The area of a square is

### Factoring Quadratic Functions

When we add a number in front of the **cannot** use the shortcut. First, let’s try FOIL-ing when the coefficients in front of the

Let's multiply

We can still use FOIL.

FIRST

OUTSIDE

INSIDE

LAST

Combining all the terms together, we get:

Now, let’s work backwards and factor a trinomial to get two factors. Remember, you can always check your work by multiplying the final factors together.

Factor

This is a factorable trinomial. When there is a coefficient, or number in front of

Now, we can see, we need the two factors of -12 that also add up to -1.

Factors |
Sum |
---|---|

11 | |

1, -12 | -11 |

2, -6 | -4 |

-2, 6 | 4 |

-3, 4 | 1 |

The factors that work are 3 and -4. Now, take these factors and rewrite the

Next, group the first two terms together and the last two terms together and pull out any common factors.

What is in the parenthesis is *the same*. We now have two terms that both have

The factors of

Now, let's factor

Let’s make the steps we followed in the previous problem a little more concise.

Step 1: Find

Step 2: Rewrite the trinomial with the

Step 3: Group the first two and second two terms together, find the GCF and factor again.

Alternate Method: What happens if we list

This tells us it does not matter which

Let's factor

Let’s use the steps from the previous problem, but we are going to add an additional step at the beginning.

Step 1: Look for any common factors. Pull out the GCF of all three terms, if there is one.

This will make it much easier for you to factor what is inside the parenthesis.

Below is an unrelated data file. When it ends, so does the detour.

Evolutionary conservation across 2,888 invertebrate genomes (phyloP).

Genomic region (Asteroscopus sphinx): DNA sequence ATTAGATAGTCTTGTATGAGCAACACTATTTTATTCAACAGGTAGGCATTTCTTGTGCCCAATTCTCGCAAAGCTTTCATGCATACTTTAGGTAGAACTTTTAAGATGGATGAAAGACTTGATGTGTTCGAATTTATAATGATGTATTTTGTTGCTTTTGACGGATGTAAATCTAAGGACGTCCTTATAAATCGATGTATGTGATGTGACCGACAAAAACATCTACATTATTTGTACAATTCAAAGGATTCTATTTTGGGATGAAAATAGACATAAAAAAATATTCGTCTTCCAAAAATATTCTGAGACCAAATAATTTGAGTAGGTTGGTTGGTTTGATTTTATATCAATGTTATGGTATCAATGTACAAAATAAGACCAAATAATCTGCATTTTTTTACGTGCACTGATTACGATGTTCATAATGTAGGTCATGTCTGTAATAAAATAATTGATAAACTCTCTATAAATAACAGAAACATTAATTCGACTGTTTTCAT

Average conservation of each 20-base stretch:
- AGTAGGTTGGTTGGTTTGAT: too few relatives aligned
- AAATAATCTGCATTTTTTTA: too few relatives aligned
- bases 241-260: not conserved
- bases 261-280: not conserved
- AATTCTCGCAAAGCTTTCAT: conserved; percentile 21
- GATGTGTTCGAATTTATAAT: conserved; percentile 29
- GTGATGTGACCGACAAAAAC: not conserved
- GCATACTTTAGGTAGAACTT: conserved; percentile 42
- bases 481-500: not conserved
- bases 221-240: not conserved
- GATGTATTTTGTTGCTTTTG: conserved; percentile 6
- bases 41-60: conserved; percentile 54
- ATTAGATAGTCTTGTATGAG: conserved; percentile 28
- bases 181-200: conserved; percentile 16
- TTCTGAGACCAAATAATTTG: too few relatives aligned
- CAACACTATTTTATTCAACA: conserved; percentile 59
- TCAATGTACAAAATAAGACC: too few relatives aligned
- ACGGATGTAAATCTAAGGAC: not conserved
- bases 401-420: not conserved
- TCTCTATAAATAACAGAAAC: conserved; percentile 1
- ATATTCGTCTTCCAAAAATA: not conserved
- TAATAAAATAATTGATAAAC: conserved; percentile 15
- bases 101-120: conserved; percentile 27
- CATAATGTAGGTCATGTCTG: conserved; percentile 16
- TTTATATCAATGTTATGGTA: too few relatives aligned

Step 2: Using what is inside the parenthesis, find

The factors of -60 that add up to -11 are -15 and 4.

Step 3: Rewrite the trinomial with the

Step 4: Group the first two and second two terms together, find the GCF and factor again.

### Examples

#### Example 1

Earlier, you were asked to find the dimensions of the square.

The dimensions of a square are its length and its width, so we need to factor the area \begin{align*}9x^2 + 24x + 16\end{align*}.

We need to multiply together \begin{align*}a\end{align*} and \begin{align*}c\end{align*} (from \begin{align*}ax^2+bx+c\end{align*}) and then find the two numbers whose product is \begin{align*}ac\end{align*} and whose sum is \begin{align*}b\end{align*}.

Now we can see that we need the two factors of 144 that also add up to 24. Testing the possibilities, we find that \begin{align*}12 \cdot 12 = 144\end{align*} and \begin{align*}12 + 12 = 24\end{align*}.

Now, take these factors and rewrite the \begin{align*}x-\end{align*}term expanded using 12 and 12.

\begin{align*}& \quad \ 9x^2 {\color{red}+24x}+16\\ & \qquad \ \ {\color{red} \swarrow}{\color{red} \searrow}\\ & 9x^2{\color{red}+12x+12x}+16\end{align*}

Next, group the first two terms together and the last two terms together and pull out any common factors.

\begin{align*}& (9x^2+12x)+(12x+16)\\ & 3x(3x+4)+4(3x+4)\end{align*}

We now have two terms that both have \begin{align*}(3x+4)\end{align*} as factor. Pull this factor out.

The factors of \begin{align*}9x^2+24x+16\end{align*} are \begin{align*}(3x + 4)(3x + 4)\end{align*}, which are also the dimensions of the square.